Mark is also a cell biologist, although he mixes up the roles of proteins and lipids in cell membranes, and a microbiologist, bellowing “microbiome” repeatedly. “A word no one within a hundred miles would likely understand fell off his tongue … microbiome.”

“Likely heard of” is one thing. “Likely understand” is condescending, too complex for the average citizen to grasp.  

Mark goes to the university library to meet an old colleague, an expert. She (the other brilliant female) provides stacks of papers about GM crops and glyphosate, supposedly special stuff. Mark reacts as if this is astonishing new knowledge, yet glyphosate was approved as a pesticide in 1974. I wrote about it in the 1980s and 1990s. The herbicide isn’t named until ten pages before the end of the book, a supposedly big reveal.

The Othering of Scientists

Dr. Mark talks like a nerd. Consider his referral to Jake’s inebriation: “A more scientific way of saying the same thing might be that you introduced a toxin to your body … most notably acetaldehyde, from the oxidation of ethanol and …”

(My husband and I are scientists, and while our daughters seem a bit traumatized by our nerdy dinner table talk of decades ago, we’d never descend into science babble to non-scientists.)

After Mark explains how chronic inflammation lies behind diverse ills, Jake zones out. “Apparently, they’d had enough science talk for now.”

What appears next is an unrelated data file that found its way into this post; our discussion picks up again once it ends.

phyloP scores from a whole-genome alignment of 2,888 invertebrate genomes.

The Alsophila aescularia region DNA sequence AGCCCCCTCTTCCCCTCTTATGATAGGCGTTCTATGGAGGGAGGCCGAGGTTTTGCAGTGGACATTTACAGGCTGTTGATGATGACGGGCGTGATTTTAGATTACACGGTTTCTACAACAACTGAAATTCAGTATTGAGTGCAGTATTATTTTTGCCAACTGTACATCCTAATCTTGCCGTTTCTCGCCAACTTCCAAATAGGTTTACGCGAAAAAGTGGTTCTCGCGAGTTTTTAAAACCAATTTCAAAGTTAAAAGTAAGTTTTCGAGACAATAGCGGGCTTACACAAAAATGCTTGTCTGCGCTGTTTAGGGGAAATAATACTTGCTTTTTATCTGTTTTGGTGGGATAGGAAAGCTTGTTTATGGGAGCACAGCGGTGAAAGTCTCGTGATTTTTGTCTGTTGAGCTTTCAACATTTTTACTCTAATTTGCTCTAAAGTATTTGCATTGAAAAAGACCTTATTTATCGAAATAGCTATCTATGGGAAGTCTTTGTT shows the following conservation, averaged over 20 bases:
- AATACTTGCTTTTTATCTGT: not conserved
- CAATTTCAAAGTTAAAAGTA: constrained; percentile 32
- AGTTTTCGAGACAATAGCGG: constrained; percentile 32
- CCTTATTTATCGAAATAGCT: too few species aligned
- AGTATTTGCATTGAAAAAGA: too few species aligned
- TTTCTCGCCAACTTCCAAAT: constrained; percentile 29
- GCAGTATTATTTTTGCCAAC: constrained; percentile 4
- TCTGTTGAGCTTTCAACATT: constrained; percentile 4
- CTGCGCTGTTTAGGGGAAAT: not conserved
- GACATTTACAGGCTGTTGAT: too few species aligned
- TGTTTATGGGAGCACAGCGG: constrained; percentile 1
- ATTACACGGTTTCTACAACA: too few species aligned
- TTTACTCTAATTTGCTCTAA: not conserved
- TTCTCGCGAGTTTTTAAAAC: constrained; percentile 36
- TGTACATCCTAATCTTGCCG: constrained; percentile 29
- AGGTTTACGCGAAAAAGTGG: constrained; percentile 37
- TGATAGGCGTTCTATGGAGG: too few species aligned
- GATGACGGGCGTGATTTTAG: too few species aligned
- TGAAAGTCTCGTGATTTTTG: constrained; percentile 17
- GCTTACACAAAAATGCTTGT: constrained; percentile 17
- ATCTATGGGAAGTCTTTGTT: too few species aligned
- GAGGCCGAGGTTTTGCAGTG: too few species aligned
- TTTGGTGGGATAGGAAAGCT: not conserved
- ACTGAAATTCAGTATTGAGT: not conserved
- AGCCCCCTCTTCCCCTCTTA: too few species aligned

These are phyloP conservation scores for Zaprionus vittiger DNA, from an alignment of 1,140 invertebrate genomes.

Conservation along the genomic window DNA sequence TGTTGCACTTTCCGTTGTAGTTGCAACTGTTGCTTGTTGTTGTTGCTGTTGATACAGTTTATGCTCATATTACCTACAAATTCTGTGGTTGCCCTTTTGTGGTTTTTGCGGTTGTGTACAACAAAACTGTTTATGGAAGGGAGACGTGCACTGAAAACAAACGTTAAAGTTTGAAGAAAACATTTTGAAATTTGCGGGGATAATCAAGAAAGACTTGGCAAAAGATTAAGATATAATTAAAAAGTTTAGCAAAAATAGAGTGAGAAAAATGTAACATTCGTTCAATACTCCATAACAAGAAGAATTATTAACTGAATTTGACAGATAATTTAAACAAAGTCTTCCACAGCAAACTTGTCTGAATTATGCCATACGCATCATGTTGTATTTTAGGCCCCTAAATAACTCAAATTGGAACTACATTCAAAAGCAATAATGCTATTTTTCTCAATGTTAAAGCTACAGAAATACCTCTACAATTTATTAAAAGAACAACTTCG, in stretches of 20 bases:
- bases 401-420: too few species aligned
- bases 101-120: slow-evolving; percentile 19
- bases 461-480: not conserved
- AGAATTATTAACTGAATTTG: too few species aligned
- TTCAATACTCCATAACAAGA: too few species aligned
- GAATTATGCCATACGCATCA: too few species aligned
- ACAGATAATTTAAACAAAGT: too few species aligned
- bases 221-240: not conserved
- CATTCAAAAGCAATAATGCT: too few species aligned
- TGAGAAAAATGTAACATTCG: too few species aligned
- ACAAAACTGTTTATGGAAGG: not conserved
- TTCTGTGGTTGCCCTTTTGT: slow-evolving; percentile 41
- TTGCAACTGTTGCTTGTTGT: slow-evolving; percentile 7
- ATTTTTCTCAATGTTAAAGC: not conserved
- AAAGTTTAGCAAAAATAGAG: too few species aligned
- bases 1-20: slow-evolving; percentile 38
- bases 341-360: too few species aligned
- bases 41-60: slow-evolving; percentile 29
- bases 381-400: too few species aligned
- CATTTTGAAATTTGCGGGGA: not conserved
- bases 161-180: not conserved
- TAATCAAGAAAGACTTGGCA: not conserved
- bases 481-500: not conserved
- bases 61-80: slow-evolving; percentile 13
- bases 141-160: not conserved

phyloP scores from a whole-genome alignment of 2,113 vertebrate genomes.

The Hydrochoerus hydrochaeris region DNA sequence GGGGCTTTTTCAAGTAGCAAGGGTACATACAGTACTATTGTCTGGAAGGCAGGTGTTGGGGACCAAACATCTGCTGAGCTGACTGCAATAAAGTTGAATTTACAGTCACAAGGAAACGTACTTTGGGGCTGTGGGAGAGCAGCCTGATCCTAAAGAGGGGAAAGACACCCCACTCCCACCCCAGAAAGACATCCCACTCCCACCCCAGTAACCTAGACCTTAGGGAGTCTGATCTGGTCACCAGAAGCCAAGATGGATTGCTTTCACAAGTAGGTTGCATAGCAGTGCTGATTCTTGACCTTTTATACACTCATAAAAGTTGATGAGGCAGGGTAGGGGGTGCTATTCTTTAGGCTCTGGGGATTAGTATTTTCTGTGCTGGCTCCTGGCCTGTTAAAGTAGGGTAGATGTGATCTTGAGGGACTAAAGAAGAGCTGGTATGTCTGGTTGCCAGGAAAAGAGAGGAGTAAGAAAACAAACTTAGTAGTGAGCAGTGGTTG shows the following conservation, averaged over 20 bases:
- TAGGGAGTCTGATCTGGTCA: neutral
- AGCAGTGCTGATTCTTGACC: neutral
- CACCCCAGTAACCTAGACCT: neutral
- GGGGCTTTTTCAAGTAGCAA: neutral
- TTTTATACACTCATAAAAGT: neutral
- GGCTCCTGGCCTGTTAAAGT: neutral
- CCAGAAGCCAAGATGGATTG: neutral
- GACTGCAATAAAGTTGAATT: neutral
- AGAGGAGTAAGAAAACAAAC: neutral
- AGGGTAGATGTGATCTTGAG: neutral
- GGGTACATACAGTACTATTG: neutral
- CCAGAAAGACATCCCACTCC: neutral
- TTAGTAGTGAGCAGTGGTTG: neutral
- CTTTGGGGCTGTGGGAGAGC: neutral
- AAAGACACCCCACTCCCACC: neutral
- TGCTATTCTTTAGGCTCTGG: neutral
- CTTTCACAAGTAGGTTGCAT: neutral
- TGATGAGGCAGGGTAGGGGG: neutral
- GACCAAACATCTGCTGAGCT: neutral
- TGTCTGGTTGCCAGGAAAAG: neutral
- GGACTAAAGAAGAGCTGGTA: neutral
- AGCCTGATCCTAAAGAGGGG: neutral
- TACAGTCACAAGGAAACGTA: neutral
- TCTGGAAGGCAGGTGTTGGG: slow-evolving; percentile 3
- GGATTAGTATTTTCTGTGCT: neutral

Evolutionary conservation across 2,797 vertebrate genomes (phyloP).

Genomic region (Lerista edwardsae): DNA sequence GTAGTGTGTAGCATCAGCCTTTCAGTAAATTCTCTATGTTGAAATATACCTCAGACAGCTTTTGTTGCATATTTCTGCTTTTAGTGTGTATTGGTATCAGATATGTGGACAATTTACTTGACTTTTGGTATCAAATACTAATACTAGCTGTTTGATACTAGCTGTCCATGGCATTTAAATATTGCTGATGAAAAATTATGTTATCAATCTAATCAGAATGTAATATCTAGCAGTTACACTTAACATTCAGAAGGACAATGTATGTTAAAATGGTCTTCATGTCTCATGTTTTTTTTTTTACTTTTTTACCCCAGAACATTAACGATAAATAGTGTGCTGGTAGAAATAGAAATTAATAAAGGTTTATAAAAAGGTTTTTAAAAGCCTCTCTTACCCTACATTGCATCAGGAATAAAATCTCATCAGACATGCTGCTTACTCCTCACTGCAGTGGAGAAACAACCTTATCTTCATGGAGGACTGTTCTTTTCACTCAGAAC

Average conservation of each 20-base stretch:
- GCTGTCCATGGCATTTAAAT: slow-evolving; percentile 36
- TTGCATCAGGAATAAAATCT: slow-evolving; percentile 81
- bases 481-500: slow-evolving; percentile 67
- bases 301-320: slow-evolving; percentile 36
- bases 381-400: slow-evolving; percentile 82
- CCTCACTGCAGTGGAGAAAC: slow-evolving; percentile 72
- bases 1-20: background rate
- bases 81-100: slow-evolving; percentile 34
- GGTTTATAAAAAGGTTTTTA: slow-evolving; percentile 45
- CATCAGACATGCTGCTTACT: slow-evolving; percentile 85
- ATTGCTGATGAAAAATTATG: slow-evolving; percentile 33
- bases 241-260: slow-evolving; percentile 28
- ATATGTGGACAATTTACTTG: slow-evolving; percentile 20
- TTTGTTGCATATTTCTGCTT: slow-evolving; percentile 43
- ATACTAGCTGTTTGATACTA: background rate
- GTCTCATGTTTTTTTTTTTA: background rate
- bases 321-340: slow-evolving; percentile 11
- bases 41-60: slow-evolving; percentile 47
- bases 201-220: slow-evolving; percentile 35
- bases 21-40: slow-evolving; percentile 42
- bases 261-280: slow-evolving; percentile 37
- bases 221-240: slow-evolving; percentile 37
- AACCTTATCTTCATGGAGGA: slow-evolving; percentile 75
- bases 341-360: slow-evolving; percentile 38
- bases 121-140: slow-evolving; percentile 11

The oversimplification leads to one astounding error of logic. When Mark peers at Jessica’s “dirt” under his microscope, he excitedly sees bacteria, fungi, an earthworm, and carbon molecules that “looked a lot like” the chemo he once researched. The same light microscope images everything from a molecule to a worm? And a pure carbon molecule is graphite or diamond, not an organic (carbon-containing) compound like a chemotherapeutic agent.

When Mark finally utters glyphosate, dramatically, Jake immediately interrupts. “You’re making no sense. English, please.”

I think the dialog is a literary device to break up info – like noting when characters take a sip of something to avoid long quotes. Gly-pho-sate is three syllables, like id-i-ot. What’s incomprehensible about that?

Jake goes on to call Mark’s explanations “a questionable science class. Maybe you should take a break in the teacher’s lounge, professor.” So Mark is now a high school teacher, in addition to being a chemist and a physician?

A Clear, Compelling Ending

Ultimately, the explanation of how glyphosate harms people is crystal clear, from Mark’s female colleague. The herbicide interrupts the synthesis of three types of amino acids in some bacterial species that inhabit the human gut, which could trigger inflammation, which can lead to the associated ills. One sentence near the end elegantly sums up the book:

“The side effect of killing weeds and pests is that we’re also killing the soil, which makes it hard to grow good crops and stay healthy.”

I’ll readily admit that I’m a scientist nerd, and an old one at that. Despite my crankiness, I think that Ordinary Soil is an extraordinary read for anyone who hasn’t heard the glyphosate story – perfect for a high school or college biology class. For readers who already know about agbiotech, read the terrific  afterward by Zach Bush, MD, the scientific literature list, and the author’s notes first. 

I can’t wait for spring to get back to gardening!